Majority of forest fires in northern Spain attributed to arson
Asturias, a small region in northern Spain, claimed that the majority of the 100 or so wildfires burning in the densely forested and mountainous region on Friday were caused by unknown assailants.
Over the past two days, the fires have spread due to unusually high temperatures in the spring and strong winds. 400 people had to be evacuated from villages and small towns, and many roads were closed for safety.
“Terrorists who shoot” will face “the full weight of the law,” declared Adrian Barbón, the regional president of Asturias. He alleged that organized crime groups took advantage of unfavorable weather conditions to start the fires. He did not indicate the possible motives of the alleged arson addicts
Early Friday, area firefighters reported putting out 116 fires in 35 different locations. The number of fires dropped to 97 by midday.
Spanish Prime Minister Pedro Sanchez called Barbón from Beijing on Friday to show his support for the region. Later, in a press conference, Sanchez stated that if the fires were proven to have been started intentionally, the perpetrators would face punishment.
Alejandro Calvo, rural councilor for the Asturias region, said that although the cause of the fires is not entirely clear, “it is clear that it is a wave of provoked fires like never before.”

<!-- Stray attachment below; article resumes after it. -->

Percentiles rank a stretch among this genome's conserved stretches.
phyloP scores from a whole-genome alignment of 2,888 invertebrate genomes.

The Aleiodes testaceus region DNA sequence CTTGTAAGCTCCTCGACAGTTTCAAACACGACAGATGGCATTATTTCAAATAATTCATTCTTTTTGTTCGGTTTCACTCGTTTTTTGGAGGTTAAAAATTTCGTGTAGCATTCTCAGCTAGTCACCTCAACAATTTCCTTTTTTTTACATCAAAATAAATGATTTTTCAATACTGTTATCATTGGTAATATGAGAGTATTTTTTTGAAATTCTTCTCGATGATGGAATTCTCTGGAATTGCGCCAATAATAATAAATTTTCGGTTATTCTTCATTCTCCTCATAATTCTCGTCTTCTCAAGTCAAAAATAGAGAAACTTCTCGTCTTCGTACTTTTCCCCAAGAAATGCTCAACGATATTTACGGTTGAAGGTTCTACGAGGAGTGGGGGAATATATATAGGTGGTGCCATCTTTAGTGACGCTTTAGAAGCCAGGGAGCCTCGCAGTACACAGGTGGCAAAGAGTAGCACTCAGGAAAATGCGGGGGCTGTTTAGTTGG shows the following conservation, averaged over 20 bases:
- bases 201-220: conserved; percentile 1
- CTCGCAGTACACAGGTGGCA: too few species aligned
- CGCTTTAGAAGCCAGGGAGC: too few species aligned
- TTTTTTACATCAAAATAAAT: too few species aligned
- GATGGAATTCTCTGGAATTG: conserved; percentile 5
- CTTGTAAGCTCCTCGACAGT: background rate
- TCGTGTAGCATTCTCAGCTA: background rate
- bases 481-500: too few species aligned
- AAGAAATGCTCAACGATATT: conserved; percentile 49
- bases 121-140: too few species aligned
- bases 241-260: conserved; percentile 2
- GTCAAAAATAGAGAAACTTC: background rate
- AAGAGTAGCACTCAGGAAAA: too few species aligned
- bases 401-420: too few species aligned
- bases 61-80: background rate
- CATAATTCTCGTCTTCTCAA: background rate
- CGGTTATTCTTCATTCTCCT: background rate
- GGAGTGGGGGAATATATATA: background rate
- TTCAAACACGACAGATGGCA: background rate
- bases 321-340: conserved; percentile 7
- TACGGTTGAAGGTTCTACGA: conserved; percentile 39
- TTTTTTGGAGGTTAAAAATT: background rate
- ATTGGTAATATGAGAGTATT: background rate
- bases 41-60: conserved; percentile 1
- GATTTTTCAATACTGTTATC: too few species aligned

It was not immediately known how much land was affected by the fires. According to government statistics, Spain saw a total of 267,000 hectares (666,000 acres) burn last year, making 2022 the worst year for fire destruction since 1994. This was three times the ten-year national average.
Spain accounted for 35% of all land burned in European wildfires in 2022, according to the European Union’s Copernicus satellite monitoring service.
Unexpected wildfires in eastern Spain this week have burned more than 4,600 hectares of forest, forcing 1,400 people to flee their homes. Fewer fires were reported in Castellón province on Friday.
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